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‘An Anatomy of a SQL Injection Attack’

Imperva’s Hacker Intelligence Initiative (HII) has released a new report into SQL injection attacks. The report details how prevalent SQL injection attacks have become, how attacks are executed and how hackers are innovating SQLi attacks to bypass security controls as well as increase potency.

“SQL injection is probably the most costly vulnerability in the history of software,” explained Imperva CTO Amichai Shulman. "This exploit is used to great effect by the hacking community since it is the primary way to steal sensitive data from web applications. However, this issue, ironically, remains one of the least understood."

From 2005 through to today, SQL injection has been responsible for 83 percent of successful hacking-related data breaches. It is estimated that there are a total of 115,048,024 SQL injection vulnerabilities in active circulation today.

Imperva found:

  • SQL Injection continues to be a very relevant attack. Since July, the observed Web applications suffered on average 71 SQLi attempts an hour. Specific applications were occasionally under aggressive attacks and at their peak, were attacked 800-1300 times per hour.
  • Attackers are increasingly bypassing simple defenses. Hackers are using new SQLi attack variants which allow the evasion of simple signature-based defense mechanisms.
  • Hackers use readily-available automated hacking tools. While the attack techniques are constantly evolving, carrying out the attack does not necessarily require any particular hacking knowledge. Common attack tools include Sqlmap and Havij.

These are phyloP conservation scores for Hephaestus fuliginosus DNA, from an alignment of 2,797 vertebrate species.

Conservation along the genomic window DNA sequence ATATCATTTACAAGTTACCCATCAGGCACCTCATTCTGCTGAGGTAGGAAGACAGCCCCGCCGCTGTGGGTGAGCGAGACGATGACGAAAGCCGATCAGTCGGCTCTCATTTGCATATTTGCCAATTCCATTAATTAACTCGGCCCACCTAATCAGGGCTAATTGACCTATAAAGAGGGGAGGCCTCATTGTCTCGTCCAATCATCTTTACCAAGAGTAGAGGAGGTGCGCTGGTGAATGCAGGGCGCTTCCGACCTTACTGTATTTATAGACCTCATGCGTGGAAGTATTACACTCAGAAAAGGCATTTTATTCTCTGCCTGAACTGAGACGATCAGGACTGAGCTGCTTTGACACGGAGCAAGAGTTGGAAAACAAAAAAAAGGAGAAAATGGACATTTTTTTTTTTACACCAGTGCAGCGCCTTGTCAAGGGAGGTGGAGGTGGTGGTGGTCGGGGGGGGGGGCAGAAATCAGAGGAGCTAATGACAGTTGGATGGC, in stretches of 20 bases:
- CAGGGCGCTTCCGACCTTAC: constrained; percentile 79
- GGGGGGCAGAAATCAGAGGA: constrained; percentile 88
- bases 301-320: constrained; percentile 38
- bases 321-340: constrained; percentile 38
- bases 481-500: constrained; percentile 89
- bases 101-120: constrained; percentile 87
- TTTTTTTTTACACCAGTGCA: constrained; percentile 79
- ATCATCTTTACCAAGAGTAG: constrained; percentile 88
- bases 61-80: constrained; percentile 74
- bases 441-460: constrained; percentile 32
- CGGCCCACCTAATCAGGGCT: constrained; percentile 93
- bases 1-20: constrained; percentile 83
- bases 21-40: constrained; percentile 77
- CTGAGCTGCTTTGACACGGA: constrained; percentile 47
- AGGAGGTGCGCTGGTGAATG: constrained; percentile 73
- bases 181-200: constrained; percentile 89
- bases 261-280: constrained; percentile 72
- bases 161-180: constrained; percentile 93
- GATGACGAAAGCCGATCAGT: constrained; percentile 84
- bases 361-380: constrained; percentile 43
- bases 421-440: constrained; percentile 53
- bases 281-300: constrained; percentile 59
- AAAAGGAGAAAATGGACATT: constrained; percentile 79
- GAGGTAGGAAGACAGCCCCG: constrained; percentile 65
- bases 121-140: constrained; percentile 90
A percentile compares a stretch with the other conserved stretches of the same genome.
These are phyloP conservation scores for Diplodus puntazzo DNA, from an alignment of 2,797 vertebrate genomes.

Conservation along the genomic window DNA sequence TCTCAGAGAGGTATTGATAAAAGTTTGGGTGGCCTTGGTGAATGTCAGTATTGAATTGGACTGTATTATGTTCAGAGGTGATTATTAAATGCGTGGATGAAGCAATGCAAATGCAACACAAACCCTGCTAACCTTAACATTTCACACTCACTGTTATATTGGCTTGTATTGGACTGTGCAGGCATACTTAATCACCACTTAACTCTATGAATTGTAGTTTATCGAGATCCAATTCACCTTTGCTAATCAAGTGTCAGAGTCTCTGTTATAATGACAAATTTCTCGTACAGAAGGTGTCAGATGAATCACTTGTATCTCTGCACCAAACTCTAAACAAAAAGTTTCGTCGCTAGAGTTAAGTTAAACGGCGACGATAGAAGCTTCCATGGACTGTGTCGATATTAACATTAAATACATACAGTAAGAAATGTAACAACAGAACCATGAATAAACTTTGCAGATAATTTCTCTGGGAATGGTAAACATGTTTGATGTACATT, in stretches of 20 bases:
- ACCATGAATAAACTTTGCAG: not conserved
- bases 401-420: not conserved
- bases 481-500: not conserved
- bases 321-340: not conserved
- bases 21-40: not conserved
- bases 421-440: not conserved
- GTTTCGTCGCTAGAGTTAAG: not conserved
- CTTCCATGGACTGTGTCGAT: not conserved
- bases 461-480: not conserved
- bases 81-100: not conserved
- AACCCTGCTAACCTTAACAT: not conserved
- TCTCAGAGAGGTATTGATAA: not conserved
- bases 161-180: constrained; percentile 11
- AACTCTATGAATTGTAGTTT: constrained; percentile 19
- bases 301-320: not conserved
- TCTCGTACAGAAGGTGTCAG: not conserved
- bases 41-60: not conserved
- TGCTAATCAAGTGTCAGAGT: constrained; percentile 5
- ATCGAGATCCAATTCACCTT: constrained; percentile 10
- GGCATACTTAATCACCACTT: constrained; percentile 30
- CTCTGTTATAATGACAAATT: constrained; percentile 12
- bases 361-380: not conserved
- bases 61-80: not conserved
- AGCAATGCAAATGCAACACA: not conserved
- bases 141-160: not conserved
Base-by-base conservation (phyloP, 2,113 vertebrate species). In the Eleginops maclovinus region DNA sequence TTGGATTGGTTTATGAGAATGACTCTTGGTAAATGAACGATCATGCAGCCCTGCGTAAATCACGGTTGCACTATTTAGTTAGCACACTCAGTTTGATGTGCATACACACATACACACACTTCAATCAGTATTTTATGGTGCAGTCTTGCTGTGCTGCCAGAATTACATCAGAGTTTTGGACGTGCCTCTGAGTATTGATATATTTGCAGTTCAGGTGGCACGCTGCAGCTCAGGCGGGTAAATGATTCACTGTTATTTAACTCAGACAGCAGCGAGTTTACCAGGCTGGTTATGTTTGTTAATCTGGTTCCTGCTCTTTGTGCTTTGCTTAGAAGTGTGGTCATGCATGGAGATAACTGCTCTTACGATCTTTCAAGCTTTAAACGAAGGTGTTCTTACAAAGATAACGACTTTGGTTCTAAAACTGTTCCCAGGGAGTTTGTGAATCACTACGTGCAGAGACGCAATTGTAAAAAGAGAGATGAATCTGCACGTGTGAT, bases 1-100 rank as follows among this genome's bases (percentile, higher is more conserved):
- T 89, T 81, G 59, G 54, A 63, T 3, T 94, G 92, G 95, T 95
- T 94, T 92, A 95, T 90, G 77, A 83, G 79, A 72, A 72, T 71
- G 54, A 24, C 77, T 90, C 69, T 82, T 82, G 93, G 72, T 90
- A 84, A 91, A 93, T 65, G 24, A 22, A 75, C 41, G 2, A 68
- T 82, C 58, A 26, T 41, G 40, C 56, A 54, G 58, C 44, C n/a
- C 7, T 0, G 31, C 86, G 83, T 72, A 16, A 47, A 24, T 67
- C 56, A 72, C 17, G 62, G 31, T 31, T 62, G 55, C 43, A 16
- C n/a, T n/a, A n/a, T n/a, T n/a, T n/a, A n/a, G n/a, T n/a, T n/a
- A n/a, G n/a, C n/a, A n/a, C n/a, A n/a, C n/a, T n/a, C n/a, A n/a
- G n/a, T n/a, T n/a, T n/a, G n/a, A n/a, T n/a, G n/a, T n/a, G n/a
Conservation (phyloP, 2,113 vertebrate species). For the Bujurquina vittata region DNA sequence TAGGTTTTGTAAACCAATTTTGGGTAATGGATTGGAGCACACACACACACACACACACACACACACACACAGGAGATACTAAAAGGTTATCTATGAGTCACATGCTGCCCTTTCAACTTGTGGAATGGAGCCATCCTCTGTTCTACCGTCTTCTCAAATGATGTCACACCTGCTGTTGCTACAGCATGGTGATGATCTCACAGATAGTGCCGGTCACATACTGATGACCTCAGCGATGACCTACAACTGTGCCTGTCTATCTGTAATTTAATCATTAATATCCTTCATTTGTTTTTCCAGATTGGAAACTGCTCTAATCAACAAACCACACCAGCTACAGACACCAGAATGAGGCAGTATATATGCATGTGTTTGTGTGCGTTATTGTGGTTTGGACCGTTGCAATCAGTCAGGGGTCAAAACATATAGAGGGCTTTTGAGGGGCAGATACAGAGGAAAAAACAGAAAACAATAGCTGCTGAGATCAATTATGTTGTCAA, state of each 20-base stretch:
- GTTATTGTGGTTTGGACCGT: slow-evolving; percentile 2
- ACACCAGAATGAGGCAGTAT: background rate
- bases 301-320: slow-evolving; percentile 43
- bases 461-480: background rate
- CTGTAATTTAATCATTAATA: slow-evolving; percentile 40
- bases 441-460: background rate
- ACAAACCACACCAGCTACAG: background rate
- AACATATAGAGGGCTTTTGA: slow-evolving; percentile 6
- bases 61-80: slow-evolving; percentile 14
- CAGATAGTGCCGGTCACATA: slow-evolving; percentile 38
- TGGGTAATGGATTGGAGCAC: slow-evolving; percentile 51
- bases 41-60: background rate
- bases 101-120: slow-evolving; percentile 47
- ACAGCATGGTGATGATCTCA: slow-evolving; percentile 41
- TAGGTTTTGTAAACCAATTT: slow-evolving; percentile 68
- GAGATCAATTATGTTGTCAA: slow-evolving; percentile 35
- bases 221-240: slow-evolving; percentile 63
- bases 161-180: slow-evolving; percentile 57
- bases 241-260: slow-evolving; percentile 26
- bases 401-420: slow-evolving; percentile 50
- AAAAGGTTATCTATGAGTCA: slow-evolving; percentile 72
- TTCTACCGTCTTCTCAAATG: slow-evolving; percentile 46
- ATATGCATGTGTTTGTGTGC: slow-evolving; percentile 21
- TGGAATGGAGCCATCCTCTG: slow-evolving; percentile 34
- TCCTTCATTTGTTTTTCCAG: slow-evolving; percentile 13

• Attackers use compromised machines to disguise their identity as well as increase their attack power via automation. To automate the process of attack, attackers use a distributed network of compromised hosts. These ‘zombies’ are used in an interchangeable manner in order to defeat black-listing defense mechanisms.
  • About 41 percent of all SQLi attacks originated from just 10 hosts.

To better deal with the problem, enterprises should:

  • Detect SQL injection attack using a combination of application layer knowledge (application profile) and a preconfigured database of attack vector formats. The detection engine must normalize the inspected input to avoid evasion attempts.
  • Identify access patterns of automated tools. In practice, SQLi attacks are mostly executed using automatic tools. Various mechanisms exist to detect usage of automatic clients, like rate-based policies and enforcement of valid client response to challenges.
  • Create and deploy a black list of hosts that initiated SQLi attacks. This measure increases the ability to quickly identify and block attackers. It is important to constantly update the list from various sources.

The full report can be found and downloaded here.

•Date: 23rd September 2011 • Region: World •Type: Article • Topic: ISM

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